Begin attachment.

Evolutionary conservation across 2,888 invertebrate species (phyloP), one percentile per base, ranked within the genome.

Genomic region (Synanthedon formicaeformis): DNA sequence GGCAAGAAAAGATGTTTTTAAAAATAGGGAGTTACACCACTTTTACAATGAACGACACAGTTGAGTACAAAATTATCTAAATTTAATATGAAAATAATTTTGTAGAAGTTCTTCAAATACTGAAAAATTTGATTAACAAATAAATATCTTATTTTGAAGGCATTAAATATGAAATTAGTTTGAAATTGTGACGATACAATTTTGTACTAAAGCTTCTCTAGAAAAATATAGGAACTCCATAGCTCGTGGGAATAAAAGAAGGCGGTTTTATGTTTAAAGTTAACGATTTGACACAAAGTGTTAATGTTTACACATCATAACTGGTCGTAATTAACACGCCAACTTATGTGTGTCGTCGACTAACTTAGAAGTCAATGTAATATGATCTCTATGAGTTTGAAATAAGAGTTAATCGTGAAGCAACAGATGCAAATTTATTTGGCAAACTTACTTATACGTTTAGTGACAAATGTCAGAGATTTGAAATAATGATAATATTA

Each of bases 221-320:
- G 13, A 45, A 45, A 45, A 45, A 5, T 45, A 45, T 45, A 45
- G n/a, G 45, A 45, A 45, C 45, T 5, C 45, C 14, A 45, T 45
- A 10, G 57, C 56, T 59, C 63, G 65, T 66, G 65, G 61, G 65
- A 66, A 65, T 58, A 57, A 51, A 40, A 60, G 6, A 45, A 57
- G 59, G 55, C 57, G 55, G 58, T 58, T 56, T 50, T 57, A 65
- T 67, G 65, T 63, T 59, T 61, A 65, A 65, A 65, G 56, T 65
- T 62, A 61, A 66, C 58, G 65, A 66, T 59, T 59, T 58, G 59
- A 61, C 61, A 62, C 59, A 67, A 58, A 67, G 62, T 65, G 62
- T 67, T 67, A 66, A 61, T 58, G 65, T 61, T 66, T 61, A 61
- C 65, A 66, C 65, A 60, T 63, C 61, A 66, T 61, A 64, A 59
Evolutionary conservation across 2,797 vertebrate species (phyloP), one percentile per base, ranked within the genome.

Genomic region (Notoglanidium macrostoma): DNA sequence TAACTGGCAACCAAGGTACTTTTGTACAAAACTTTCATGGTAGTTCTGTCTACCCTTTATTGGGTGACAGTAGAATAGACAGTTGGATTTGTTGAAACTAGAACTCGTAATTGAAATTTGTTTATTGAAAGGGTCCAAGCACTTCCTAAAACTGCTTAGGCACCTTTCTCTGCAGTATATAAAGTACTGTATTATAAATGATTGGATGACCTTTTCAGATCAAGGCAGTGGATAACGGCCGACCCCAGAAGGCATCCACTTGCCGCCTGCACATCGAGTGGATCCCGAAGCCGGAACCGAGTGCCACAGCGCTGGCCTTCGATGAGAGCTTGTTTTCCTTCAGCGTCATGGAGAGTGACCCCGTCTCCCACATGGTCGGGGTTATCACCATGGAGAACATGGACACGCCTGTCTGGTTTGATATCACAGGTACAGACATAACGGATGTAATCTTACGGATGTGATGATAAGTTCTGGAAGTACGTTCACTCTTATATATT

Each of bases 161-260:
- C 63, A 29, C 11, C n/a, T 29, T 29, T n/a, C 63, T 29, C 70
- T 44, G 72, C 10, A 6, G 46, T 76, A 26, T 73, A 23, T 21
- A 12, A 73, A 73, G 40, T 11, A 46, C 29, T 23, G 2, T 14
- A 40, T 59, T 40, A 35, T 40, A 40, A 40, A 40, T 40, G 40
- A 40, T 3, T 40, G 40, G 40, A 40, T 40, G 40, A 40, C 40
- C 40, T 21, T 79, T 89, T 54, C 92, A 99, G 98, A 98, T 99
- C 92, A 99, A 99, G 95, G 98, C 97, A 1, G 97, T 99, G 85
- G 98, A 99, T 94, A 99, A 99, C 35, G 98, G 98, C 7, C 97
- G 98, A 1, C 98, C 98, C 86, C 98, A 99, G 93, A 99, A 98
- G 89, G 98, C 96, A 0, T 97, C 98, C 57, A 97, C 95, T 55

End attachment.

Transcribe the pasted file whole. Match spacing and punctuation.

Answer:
Evolutionary conservation across 2,888 invertebrate species (phyloP), one percentile per base, ranked within the genome.

Genomic region (Synanthedon formicaeformis): DNA sequence GGCAAGAAAAGATGTTTTTAAAAATAGGGAGTTACACCACTTTTACAATGAACGACACAGTTGAGTACAAAATTATCTAAATTTAATATGAAAATAATTTTGTAGAAGTTCTTCAAATACTGAAAAATTTGATTAACAAATAAATATCTTATTTTGAAGGCATTAAATATGAAATTAGTTTGAAATTGTGACGATACAATTTTGTACTAAAGCTTCTCTAGAAAAATATAGGAACTCCATAGCTCGTGGGAATAAAAGAAGGCGGTTTTATGTTTAAAGTTAACGATTTGACACAAAGTGTTAATGTTTACACATCATAACTGGTCGTAATTAACACGCCAACTTATGTGTGTCGTCGACTAACTTAGAAGTCAATGTAATATGATCTCTATGAGTTTGAAATAAGAGTTAATCGTGAAGCAACAGATGCAAATTTATTTGGCAAACTTACTTATACGTTTAGTGACAAATGTCAGAGATTTGAAATAATGATAATATTA

Each of bases 221-320:
- G 13, A 45, A 45, A 45, A 45, A 5, T 45, A 45, T 45, A 45
- G n/a, G 45, A 45, A 45, C 45, T 5, C 45, C 14, A 45, T 45
- A 10, G 57, C 56, T 59, C 63, G 65, T 66, G 65, G 61, G 65
- A 66, A 65, T 58, A 57, A 51, A 40, A 60, G 6, A 45, A 57
- G 59, G 55, C 57, G 55, G 58, T 58, T 56, T 50, T 57, A 65
- T 67, G 65, T 63, T 59, T 61, A 65, A 65, A 65, G 56, T 65
- T 62, A 61, A 66, C 58, G 65, A 66, T 59, T 59, T 58, G 59
- A 61, C 61, A 62, C 59, A 67, A 58, A 67, G 62, T 65, G 62
- T 67, T 67, A 66, A 61, T 58, G 65, T 61, T 66, T 61, A 61
- C 65, A 66, C 65, A 60, T 63, C 61, A 66, T 61, A 64, A 59
Evolutionary conservation across 2,797 vertebrate species (phyloP), one percentile per base, ranked within the genome.

Genomic region (Notoglanidium macrostoma): DNA sequence TAACTGGCAACCAAGGTACTTTTGTACAAAACTTTCATGGTAGTTCTGTCTACCCTTTATTGGGTGACAGTAGAATAGACAGTTGGATTTGTTGAAACTAGAACTCGTAATTGAAATTTGTTTATTGAAAGGGTCCAAGCACTTCCTAAAACTGCTTAGGCACCTTTCTCTGCAGTATATAAAGTACTGTATTATAAATGATTGGATGACCTTTTCAGATCAAGGCAGTGGATAACGGCCGACCCCAGAAGGCATCCACTTGCCGCCTGCACATCGAGTGGATCCCGAAGCCGGAACCGAGTGCCACAGCGCTGGCCTTCGATGAGAGCTTGTTTTCCTTCAGCGTCATGGAGAGTGACCCCGTCTCCCACATGGTCGGGGTTATCACCATGGAGAACATGGACACGCCTGTCTGGTTTGATATCACAGGTACAGACATAACGGATGTAATCTTACGGATGTGATGATAAGTTCTGGAAGTACGTTCACTCTTATATATT

Each of bases 161-260:
- C 63, A 29, C 11, C n/a, T 29, T 29, T n/a, C 63, T 29, C 70
- T 44, G 72, C 10, A 6, G 46, T 76, A 26, T 73, A 23, T 21
- A 12, A 73, A 73, G 40, T 11, A 46, C 29, T 23, G 2, T 14
- A 40, T 59, T 40, A 35, T 40, A 40, A 40, A 40, T 40, G 40
- A 40, T 3, T 40, G 40, G 40, A 40, T 40, G 40, A 40, C 40
- C 40, T 21, T 79, T 89, T 54, C 92, A 99, G 98, A 98, T 99
- C 92, A 99, A 99, G 95, G 98, C 97, A 1, G 97, T 99, G 85
- G 98, A 99, T 94, A 99, A 99, C 35, G 98, G 98, C 7, C 97
- G 98, A 1, C 98, C 98, C 86, C 98, A 99, G 93, A 99, A 98
- G 89, G 98, C 96, A 0, T 97, C 98, C 57, A 97, C 95, T 55